Vietnam war

ClandesTime 194 – Oliver Stone’s JFK

This week, I welcome to the show author and friend James Oddy to discuss the JFK assassination case and its treatment in the Oliver Stone movie JFK. We look at the psychological and political consequences of the assassination, as well as the political and cultural impact of the film.

Napalm, Ambushes and Russian Roulette: Why the Pentagon Rejected The Deer Hunter

The epic war drama The Deer Hunter won five Oscars, despite the central conceit and metaphor of the film being inaccurate.  This conceit - that the Viet Cong forced American prisoners of war to play Russian Roulette - is the main reason the f

Born on the 4th of July – Tom on Fortress on a Hill

In the second part of our discussion (following Combat Obscura), Henri, Keagan and I talked about the 1989 Oliver Stone classic Born on the 4th of July.  Based on the real life experiences of Ron Kovic, we charted the film's development in the late 70s and into the 80

How the Western media support state terror – while millions die

In this guest article Matt Alford - alongside Drs Daniel Broudy, Jeffery Klaehn, Alan MacLeod and Florian Zollmann - lay out their case that news media has systemically downplayed or simply avoided discussing the bloody consequences of Western foreign po

ClandesTime 183 – Fields of Fire

Fields of Fire is one of the greatest movies that was never made. A brutal but sympathetic portrait of the Vietnam War, it was denied military support despite being written by a former Secretary of the Navy. This week I examine the story of Fields of Fire using a file from the DOD’s entertainment liaison office.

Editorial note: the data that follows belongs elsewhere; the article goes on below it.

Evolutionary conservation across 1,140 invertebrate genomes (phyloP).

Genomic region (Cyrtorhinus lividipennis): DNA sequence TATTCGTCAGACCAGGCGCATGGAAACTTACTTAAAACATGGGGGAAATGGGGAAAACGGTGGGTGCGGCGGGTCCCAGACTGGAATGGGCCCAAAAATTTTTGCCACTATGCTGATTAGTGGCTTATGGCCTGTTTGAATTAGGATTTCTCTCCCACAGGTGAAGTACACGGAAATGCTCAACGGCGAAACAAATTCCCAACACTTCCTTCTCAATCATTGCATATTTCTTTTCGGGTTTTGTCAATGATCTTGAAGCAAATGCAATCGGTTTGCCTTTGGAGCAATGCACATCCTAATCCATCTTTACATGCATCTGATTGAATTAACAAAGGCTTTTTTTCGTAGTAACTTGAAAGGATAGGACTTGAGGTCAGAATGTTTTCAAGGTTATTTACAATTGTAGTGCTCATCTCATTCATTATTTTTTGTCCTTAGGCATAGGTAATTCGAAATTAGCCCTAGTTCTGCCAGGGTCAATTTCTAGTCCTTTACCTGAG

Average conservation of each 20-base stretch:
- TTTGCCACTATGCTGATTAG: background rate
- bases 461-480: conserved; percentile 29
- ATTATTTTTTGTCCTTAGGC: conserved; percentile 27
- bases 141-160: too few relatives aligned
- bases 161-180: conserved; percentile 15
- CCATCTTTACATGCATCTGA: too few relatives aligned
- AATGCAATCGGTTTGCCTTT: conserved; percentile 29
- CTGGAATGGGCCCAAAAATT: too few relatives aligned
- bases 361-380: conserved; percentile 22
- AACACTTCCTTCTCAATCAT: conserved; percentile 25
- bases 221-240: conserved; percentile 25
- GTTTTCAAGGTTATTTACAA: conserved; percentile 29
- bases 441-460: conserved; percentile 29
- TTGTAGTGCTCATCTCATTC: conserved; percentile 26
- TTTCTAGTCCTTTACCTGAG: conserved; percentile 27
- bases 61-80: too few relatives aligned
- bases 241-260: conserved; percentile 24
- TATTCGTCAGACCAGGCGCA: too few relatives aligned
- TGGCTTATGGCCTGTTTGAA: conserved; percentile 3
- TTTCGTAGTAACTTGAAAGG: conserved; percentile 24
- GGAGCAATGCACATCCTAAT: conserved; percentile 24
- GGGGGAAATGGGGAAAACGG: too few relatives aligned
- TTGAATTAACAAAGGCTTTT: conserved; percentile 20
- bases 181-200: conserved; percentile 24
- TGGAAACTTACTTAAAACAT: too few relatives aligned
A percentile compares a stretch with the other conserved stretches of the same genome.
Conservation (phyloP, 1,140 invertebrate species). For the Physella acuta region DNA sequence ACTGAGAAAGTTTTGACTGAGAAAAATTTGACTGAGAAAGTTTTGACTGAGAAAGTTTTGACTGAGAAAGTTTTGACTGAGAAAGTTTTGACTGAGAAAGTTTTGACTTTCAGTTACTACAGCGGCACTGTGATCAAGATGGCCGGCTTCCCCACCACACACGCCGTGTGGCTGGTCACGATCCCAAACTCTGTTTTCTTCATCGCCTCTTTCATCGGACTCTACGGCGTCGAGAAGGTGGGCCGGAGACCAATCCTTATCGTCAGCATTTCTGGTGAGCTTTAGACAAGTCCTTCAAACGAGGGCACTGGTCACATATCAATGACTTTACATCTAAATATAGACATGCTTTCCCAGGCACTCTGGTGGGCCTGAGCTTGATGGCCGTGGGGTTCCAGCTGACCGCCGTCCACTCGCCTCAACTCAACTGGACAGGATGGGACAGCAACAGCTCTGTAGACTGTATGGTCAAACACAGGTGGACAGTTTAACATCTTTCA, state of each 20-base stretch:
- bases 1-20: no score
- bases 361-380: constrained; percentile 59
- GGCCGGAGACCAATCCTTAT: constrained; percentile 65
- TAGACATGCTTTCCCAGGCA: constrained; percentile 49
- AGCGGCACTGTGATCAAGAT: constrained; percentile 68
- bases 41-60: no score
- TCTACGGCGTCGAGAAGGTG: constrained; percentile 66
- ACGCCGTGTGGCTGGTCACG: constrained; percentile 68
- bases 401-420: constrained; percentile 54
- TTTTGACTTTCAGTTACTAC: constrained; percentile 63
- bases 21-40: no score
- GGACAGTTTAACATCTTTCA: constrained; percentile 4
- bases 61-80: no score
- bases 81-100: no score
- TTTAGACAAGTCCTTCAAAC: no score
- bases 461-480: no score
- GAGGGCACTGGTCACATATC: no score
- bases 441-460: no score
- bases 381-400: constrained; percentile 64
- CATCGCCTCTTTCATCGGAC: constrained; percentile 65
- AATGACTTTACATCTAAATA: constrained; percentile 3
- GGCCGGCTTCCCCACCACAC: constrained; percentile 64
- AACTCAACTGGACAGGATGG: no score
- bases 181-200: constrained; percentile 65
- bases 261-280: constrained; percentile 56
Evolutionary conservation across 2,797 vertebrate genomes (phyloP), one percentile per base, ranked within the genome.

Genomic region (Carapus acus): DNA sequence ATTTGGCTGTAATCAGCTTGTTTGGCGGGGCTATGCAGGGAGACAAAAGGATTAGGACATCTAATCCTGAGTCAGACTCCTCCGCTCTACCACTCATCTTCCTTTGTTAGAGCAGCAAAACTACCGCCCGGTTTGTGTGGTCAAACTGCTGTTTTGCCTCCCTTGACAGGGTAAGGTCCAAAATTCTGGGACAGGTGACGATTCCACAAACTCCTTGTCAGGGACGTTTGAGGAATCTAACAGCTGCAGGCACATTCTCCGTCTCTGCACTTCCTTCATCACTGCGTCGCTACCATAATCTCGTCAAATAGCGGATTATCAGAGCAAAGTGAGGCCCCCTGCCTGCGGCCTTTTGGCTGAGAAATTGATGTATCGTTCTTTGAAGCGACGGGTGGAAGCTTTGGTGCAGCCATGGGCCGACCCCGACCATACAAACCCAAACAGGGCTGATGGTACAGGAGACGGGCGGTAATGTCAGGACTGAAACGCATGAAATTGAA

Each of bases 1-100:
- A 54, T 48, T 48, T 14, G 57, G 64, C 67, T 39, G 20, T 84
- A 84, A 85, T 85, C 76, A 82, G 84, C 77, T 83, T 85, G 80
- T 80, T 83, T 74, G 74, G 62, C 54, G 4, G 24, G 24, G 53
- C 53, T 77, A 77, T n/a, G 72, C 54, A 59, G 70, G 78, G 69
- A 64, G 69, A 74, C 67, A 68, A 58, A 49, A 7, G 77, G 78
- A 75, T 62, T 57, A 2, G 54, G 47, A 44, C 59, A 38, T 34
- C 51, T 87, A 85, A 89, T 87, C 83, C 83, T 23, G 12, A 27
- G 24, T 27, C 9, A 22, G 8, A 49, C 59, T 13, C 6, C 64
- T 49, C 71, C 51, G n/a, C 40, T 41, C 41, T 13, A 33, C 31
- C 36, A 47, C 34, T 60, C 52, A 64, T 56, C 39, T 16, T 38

‘Fuck John Wayne’ – Why the DOD Prevented the movie Fields of Fire from Being Made

When James Webb approached the Pentagon to ask for assistance making his Vietnam war drama Fields of Fire he had every right to expect their support.  A former Marine and short-term Secretary of the Navy he was a military veteran who had written his novel based on his own real-life experiences of V

‘A Complete Rewrite of the Storyline Would be Required’ – DOD File on The Presidio

1988's The Presidio wanted to film at the real Presidio in San Francisco, an Army installation.  As per usual this required a full military script review, but the DOD responded demanding a 'complete rewrite' before they would approve access to

ClandesTime 180 – The Politics of Monster Movies

Monster movies are one of the most beloved and distinctive genres in cinema, featuring a winning combination of exotic spectacle, ground-breaking visual effects and reflections on humanity’s relationship with nature.

Forrest Gump – Tom Secker on Fortress on a Hill

Chris and Danny invited me back onto their podcast to discuss the 1994 comedy-drama Forrest Gump.  We talked about the original book by Winston Groom as well as McNamara's 100,000 - a project to recruit troops into the US Army who would normally have fallen below the required standards.  We ho

FBI Apparently Had No Problem with ‘Deep State’ Storyline in Shooter

Compared to the DOD, the US intelligence agencies support a more politically diverse range of movies, from the hi-tech surveillance thriller Enemy of the State to torture porn like Zero Dark Thirty and Unthinkable.  One such controversial movie was Shooter, which depicts a deep state element framing a Vietnam veteran fo

ClandesTime 167 – Phil Strub’s Greatest Hits

I recently found out that Strub retired from his job as the DOD’s Hollywood liaison last July, though this wasn’t covered by any news outlets and the DOD didn’t bother to tell anyone.

How Many Movies has the Pentagon Prevented from Being Made?